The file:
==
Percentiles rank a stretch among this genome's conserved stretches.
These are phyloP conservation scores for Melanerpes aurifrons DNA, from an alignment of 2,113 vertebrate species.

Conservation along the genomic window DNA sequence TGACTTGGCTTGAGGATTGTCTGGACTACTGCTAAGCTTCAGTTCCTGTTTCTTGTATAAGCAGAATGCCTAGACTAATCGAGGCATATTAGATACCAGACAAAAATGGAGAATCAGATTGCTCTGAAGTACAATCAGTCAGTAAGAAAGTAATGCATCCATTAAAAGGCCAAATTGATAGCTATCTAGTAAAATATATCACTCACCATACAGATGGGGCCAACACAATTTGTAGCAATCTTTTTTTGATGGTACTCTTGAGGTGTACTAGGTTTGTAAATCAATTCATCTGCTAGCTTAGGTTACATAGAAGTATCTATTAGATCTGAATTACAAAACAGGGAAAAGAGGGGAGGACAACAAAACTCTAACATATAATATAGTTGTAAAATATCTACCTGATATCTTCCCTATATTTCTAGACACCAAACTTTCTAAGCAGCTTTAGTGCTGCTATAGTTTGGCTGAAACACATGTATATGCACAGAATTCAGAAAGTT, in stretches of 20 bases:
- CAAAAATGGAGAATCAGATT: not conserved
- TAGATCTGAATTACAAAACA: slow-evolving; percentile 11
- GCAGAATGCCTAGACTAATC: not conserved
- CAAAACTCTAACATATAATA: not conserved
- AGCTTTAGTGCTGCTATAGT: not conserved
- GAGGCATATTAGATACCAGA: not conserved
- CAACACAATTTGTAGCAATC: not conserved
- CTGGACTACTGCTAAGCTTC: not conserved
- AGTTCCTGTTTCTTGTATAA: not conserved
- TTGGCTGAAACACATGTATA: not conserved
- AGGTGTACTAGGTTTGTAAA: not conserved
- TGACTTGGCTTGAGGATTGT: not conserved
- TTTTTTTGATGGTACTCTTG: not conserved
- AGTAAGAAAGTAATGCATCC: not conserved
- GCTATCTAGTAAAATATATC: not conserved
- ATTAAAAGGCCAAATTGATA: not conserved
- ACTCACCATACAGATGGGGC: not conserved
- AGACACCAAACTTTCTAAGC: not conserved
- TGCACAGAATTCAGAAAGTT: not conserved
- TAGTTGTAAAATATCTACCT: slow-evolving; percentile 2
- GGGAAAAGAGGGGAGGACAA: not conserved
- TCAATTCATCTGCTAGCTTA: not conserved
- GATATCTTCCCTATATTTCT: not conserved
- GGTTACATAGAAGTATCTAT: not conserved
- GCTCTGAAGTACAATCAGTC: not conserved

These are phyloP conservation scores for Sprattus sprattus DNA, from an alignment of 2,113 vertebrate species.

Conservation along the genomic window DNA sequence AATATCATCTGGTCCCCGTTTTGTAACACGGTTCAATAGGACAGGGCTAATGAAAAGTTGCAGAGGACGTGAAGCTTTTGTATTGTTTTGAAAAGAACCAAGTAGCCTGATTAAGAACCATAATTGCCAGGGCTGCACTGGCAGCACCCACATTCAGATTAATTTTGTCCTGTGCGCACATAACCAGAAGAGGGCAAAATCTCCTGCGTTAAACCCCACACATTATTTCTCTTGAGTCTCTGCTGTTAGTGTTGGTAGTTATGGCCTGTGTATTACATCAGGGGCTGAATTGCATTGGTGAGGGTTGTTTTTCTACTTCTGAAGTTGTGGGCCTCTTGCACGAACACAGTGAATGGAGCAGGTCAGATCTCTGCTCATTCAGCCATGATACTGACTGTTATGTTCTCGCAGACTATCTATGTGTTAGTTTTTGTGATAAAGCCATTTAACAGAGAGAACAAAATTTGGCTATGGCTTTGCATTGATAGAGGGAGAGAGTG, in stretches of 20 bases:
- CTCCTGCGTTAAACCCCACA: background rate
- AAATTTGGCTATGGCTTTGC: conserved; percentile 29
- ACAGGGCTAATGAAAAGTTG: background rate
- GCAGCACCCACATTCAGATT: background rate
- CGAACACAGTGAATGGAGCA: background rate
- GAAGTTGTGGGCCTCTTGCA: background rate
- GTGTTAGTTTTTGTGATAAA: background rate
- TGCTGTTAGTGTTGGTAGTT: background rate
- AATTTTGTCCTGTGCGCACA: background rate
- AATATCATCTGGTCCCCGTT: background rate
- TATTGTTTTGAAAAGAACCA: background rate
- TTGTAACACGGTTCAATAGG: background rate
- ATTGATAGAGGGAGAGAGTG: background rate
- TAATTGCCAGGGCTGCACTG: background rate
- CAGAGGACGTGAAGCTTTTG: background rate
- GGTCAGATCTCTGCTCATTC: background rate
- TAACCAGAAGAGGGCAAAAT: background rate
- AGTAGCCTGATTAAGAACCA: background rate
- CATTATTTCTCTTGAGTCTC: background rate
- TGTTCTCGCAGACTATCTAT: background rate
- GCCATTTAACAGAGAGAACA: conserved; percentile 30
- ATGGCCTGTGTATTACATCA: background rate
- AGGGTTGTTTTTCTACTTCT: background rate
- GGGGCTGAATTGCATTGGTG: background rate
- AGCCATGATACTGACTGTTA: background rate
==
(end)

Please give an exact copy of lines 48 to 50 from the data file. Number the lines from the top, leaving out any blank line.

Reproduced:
- AGTAGCCTGATTAAGAACCA: background rate
- CATTATTTCTCTTGAGTCTC: background rate
- TGTTCTCGCAGACTATCTAT: background rate